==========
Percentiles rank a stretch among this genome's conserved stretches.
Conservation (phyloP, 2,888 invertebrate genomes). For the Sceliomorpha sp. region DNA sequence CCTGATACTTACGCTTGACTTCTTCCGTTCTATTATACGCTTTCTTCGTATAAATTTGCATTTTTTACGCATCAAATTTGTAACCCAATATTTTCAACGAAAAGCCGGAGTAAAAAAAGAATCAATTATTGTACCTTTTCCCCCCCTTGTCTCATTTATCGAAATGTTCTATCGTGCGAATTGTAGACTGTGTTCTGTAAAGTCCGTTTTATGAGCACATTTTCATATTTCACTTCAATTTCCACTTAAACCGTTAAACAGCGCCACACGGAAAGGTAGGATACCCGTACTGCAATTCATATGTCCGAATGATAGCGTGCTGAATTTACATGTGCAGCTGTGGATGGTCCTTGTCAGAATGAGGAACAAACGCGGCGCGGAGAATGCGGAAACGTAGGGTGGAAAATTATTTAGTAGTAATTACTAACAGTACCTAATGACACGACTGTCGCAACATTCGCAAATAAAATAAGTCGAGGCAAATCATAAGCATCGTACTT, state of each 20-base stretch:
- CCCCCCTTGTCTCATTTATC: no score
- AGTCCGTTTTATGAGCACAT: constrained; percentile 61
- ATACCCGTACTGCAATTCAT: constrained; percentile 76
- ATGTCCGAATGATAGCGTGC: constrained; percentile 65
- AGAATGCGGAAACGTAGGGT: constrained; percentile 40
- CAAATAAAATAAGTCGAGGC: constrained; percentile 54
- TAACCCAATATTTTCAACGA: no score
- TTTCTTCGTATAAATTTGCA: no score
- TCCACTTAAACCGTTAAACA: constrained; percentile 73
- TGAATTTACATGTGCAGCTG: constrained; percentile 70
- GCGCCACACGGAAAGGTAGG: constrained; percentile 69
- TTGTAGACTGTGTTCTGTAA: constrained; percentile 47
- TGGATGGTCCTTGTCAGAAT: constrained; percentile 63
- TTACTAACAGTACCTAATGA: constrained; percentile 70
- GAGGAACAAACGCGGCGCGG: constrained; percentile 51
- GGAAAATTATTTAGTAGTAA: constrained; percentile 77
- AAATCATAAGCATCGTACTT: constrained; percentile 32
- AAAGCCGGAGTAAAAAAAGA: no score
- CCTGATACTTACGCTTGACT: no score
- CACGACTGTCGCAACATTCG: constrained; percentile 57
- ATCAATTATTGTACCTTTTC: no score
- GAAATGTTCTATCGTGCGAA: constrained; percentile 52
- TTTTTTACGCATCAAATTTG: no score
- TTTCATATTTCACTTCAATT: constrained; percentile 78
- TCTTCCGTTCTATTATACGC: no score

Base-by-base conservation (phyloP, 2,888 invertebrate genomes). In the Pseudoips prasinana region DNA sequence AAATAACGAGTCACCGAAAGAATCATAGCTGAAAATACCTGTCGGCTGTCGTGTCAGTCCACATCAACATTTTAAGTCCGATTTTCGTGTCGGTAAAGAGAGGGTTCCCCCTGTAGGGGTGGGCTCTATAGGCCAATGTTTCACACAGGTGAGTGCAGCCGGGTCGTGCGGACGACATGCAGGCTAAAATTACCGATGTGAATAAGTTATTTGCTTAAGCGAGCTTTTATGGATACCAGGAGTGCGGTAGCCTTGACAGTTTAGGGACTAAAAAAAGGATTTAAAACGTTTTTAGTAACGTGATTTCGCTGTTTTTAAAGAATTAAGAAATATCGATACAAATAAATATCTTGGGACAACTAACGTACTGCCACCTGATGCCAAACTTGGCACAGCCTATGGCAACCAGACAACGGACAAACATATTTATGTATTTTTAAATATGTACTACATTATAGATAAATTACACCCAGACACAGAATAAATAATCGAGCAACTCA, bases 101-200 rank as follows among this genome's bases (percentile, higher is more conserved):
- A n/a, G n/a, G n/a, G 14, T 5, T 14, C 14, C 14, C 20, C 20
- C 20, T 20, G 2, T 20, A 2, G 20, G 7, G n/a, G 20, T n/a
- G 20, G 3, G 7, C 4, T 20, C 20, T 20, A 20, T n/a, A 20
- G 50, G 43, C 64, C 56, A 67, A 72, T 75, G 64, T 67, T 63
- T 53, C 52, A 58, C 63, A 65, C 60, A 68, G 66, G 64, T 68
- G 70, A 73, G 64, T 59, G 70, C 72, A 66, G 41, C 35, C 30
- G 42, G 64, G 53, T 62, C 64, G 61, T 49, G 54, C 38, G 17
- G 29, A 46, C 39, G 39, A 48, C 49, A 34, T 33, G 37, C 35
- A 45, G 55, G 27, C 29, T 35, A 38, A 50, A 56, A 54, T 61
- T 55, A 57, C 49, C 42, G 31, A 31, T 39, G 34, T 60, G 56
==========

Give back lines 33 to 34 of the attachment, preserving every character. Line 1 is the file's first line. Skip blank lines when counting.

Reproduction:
- T 53, C 52, A 58, C 63, A 65, C 60, A 68, G 66, G 64, T 68
- G 70, A 73, G 64, T 59, G 70, C 72, A 66, G 41, C 35, C 30